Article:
October is National Domestic Violence Awareness Month.
The US Department of Justice estimates that 1.3 million women and 835,000 men are victims of physical violence by a partner every year.
Dr. Lisa Compton of Regent University has served as a Certified Trauma Treatment Specialist for more than 20 years. She says the problem is prevalent in both the US and globally.
"This occurs across socio-economic levels, ages, marital status, sexual orientation," Dr. Compton said during an interview on CBN's Prayer Link show. "It affects both, the majority of victims are women, but it also affects men as well."
She pointed out that most victims of domestic violence are reluctant to speak about their abuse.
"The main reason is that they're usually not believed when they do come forward. We tend to base credibility on whether someone files a police report immediately. And the reasons why they don't usually are very complex. It can involve threats to future harm, protecting their children, financial deprivation and really minimizing the severity of their own abuse. And unfortunately, this even includes some religious pressures - focusing on saving the marriage or submission of women to men. And all of this can impact and inhibit victims from coming forward."
In light of the #MeToo movement, the growing issue of sexual abuse has been continuously in the spotlight.
According to a recent study sponsored by IMA World Health and Sojourners, LifeWay Research found that 85 percent of Protestant pastors have heard of the #MeToo movement.
Among clergy who have heard about it, 58 percent say their congregation is now more aware of how common domestic and sexual violence is. Sixty-two percent said their congregation now has more empathy toward those experiencing domestic and sexual abuse.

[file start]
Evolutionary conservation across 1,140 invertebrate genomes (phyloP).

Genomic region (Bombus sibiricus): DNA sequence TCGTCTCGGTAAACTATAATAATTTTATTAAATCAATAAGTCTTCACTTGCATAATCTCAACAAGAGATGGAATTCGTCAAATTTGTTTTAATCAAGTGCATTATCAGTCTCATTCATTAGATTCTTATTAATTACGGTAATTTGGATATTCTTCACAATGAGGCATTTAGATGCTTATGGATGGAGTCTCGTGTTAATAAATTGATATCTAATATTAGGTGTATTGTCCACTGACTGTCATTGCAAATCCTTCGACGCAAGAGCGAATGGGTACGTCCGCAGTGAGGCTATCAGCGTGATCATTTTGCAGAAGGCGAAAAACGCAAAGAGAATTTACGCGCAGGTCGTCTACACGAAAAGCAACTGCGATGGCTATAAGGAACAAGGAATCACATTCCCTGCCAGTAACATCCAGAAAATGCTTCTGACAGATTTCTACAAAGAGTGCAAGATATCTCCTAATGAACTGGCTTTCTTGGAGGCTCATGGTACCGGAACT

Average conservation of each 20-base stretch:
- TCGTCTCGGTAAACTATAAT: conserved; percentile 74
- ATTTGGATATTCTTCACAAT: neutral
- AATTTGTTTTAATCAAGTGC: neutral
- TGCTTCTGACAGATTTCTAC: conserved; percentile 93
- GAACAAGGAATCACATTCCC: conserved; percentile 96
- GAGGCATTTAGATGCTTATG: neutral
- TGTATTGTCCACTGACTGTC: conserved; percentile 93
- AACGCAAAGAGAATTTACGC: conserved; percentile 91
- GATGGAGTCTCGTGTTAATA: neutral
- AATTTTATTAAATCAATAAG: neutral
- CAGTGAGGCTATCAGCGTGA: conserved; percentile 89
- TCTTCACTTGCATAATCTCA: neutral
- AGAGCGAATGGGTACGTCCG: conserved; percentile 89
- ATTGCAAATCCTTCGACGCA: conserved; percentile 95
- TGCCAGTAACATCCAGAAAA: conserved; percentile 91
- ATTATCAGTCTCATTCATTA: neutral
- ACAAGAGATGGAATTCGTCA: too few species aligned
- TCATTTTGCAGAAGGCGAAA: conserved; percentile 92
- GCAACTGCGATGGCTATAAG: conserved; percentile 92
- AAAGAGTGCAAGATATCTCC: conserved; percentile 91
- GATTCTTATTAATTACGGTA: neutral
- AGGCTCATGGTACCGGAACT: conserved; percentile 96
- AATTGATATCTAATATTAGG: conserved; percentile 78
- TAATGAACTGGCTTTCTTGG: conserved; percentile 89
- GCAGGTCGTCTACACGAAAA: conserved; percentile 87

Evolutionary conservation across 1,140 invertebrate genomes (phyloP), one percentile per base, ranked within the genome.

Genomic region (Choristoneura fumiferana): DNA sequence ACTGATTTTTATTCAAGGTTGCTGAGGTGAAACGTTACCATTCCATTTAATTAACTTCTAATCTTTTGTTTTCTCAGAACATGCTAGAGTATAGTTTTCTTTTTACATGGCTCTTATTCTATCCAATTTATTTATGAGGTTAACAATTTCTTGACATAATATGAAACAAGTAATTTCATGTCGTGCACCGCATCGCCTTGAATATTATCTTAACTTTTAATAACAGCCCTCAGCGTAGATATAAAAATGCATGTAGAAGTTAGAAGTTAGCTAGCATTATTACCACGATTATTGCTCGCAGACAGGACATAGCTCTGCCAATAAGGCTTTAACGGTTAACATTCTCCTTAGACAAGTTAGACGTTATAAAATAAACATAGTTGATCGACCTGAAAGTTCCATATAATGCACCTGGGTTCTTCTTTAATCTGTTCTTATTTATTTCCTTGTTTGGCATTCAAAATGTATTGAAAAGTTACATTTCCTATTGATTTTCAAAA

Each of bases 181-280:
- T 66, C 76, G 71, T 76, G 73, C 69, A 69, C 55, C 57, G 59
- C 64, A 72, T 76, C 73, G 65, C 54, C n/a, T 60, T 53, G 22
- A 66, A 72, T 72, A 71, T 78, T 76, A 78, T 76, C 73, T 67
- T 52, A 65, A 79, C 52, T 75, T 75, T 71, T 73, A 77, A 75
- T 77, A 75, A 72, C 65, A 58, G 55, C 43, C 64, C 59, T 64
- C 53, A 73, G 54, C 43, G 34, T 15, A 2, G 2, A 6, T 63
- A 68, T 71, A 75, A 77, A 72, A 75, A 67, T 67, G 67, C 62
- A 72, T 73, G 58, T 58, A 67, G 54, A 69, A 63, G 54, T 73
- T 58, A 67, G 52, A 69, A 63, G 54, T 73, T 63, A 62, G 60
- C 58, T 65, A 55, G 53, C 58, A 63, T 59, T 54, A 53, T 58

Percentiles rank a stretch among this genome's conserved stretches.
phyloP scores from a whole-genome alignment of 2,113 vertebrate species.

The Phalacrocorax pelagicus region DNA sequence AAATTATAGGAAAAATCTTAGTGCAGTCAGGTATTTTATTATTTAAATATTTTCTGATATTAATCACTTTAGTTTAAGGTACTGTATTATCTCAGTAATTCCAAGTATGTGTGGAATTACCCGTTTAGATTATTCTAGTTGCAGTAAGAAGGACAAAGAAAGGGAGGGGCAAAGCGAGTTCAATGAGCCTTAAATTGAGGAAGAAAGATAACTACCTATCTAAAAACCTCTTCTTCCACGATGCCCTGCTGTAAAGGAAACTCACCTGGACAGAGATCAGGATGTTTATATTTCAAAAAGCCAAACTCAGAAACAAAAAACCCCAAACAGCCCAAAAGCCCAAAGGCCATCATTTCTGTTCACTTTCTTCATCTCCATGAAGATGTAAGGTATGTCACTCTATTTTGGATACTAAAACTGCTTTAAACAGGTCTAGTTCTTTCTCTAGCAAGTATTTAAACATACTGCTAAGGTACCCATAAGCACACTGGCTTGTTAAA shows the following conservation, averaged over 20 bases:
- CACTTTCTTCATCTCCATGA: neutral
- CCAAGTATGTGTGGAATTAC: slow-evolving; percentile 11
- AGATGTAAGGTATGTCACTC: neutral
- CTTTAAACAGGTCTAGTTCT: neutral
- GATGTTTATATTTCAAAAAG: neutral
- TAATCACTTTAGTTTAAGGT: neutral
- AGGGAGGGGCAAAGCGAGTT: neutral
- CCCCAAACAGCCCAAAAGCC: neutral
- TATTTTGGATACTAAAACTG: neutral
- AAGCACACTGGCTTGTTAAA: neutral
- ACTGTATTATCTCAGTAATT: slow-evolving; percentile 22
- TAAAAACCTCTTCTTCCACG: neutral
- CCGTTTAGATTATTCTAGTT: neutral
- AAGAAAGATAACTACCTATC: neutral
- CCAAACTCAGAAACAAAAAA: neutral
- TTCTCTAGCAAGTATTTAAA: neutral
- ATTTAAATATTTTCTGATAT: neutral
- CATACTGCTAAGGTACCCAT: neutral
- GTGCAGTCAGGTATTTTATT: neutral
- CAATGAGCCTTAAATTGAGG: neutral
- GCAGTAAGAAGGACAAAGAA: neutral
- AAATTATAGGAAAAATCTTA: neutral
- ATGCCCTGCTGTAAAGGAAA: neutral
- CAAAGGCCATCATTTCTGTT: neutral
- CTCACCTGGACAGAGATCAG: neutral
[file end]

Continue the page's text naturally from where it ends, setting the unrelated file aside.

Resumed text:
Scott McConnell, executive director of LifeWay Research said, "Church leaders now face a choice on how we respond to #MeToo. We can say 'Enough!' and become callous to all the stories. Or, we can say 'Enough!' and seek to prevent this behavior in the future and to care for victims now."
"There are sexual abuse victims within all of the pews and we haven't paid enough attention to how to keep people safe, explained Dr. Compton. "We have silenced victims. We have not believed them. We have told them to forgive because we quote, 'all sin.'"
She added, "The power dynamics in sexual abuse are very similar to domestic violence. It's the misuse of power and control and a breach of trust and hiding sin. And you can see how this can really cause a faith crisis for so many victims."
She suggested several ways the church can aid in healing victims of both sexual abuse and domestic violence.
"First we need to recognize how serious of a problem this is and acknowledge the truth that this does exist even within our church. And then the church needs to focus on being a safe place. And this involves listening compassionately to victim's stories. It involves avoiding retraumatizing victims and providing all abuse survivors and women in general a place in church policy and procedure making so that we can integrate the knowledge that we have about trauma and hopefully prevent future abuse."
Meanwhile, Dr. Compton goes on to say that healing from abuse is both necessary and attainable.
"Trauma is not destiny," she said. "Healing from trauma is 100% possible. I've worked with many men and women that have experienced both sexual and physical trauma and I've been able to see God's miraculous power, so we need to know that while this problem is severe, there is also hope and healing. Another takeaway I want is that survivors won't suffer alone, that silence and isolation has been part of abuse, but love and connection is the key to healing."